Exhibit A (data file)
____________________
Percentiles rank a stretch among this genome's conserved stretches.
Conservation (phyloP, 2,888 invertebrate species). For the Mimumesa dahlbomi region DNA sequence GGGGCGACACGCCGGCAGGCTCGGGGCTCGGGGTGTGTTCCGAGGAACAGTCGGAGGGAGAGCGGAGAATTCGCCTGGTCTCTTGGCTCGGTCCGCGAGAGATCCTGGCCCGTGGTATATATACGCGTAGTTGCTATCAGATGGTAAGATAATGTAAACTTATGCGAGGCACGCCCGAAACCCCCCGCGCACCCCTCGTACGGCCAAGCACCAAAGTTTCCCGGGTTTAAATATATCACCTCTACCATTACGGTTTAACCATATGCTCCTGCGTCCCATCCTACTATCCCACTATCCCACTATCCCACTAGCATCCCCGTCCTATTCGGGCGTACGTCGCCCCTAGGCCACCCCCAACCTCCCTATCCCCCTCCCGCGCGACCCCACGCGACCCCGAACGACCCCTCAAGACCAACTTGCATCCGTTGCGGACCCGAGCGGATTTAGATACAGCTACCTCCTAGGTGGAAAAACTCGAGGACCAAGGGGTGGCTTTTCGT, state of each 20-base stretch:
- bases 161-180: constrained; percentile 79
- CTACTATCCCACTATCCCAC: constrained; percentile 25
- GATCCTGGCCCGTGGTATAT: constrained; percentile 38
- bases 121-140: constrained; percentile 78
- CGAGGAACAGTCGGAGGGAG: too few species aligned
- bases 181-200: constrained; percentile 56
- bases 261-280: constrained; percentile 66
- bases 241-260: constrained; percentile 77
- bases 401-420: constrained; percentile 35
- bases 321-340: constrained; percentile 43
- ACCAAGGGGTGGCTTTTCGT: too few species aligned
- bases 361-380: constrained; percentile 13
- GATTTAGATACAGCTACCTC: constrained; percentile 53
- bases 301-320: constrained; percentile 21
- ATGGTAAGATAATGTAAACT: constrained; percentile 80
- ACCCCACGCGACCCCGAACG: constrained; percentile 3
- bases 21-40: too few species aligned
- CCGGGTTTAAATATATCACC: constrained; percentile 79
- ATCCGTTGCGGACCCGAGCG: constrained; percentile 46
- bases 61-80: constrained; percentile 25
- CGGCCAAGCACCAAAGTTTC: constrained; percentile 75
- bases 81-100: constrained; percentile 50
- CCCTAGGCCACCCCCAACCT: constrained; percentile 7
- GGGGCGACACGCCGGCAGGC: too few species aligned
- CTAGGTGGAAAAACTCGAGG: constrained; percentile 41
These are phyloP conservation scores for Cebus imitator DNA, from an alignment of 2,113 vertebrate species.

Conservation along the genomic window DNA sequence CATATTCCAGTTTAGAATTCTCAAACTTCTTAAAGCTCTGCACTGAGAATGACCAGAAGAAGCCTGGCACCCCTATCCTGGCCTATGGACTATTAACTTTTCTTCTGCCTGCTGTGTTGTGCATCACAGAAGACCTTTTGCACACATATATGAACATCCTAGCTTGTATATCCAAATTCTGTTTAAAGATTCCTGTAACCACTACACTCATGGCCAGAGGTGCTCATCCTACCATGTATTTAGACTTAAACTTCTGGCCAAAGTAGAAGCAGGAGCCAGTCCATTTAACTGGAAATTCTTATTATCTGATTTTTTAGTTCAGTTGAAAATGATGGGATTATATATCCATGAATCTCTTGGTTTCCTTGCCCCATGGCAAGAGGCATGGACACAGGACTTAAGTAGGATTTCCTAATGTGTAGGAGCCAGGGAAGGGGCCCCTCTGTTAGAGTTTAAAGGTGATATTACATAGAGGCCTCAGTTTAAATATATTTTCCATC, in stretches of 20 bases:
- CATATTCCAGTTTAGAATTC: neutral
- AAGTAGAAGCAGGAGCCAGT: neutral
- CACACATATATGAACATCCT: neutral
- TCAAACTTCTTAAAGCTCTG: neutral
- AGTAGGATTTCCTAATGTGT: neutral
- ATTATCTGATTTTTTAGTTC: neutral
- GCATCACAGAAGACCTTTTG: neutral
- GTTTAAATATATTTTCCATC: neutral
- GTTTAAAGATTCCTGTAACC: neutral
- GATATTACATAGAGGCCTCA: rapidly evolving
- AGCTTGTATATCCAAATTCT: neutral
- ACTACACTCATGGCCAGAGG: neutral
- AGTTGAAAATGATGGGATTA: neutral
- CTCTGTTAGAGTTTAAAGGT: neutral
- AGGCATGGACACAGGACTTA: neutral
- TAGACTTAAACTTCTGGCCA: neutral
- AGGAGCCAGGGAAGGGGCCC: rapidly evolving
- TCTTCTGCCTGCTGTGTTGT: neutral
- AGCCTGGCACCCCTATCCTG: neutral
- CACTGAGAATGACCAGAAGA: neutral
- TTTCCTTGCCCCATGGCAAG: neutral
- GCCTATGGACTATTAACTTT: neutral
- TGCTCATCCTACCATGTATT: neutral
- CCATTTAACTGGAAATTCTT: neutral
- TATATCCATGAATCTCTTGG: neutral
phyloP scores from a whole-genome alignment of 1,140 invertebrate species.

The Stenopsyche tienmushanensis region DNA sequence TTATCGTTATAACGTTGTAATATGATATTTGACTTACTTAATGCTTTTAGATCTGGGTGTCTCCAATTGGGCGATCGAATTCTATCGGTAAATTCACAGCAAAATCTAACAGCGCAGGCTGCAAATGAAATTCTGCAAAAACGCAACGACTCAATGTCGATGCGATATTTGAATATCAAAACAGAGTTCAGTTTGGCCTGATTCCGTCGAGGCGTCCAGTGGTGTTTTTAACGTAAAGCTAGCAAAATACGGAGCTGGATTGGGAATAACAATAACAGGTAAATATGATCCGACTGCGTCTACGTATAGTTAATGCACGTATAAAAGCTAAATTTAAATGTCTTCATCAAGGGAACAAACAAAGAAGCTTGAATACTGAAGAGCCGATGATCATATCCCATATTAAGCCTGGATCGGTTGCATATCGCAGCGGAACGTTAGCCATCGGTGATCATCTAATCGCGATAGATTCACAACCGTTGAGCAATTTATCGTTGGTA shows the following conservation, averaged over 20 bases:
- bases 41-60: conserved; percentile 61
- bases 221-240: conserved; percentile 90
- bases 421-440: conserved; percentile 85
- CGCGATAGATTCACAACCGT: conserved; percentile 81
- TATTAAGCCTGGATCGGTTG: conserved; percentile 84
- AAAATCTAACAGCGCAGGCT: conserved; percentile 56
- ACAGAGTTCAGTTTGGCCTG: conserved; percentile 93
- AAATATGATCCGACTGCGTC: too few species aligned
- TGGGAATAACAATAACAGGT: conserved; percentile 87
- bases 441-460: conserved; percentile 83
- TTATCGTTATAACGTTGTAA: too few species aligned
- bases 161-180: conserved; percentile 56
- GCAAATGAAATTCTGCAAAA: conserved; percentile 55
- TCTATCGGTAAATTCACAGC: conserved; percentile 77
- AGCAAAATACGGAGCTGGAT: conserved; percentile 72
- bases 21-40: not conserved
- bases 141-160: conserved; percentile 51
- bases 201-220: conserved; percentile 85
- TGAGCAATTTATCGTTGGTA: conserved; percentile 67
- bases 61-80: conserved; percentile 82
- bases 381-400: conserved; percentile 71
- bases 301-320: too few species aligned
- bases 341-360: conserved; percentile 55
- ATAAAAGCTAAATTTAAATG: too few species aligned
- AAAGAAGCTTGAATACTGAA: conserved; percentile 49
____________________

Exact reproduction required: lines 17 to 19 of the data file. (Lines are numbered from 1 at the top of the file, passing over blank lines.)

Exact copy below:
- ATGGTAAGATAATGTAAACT: constrained; percentile 80
- ACCCCACGCGACCCCGAACG: constrained; percentile 3
- bases 21-40: too few species aligned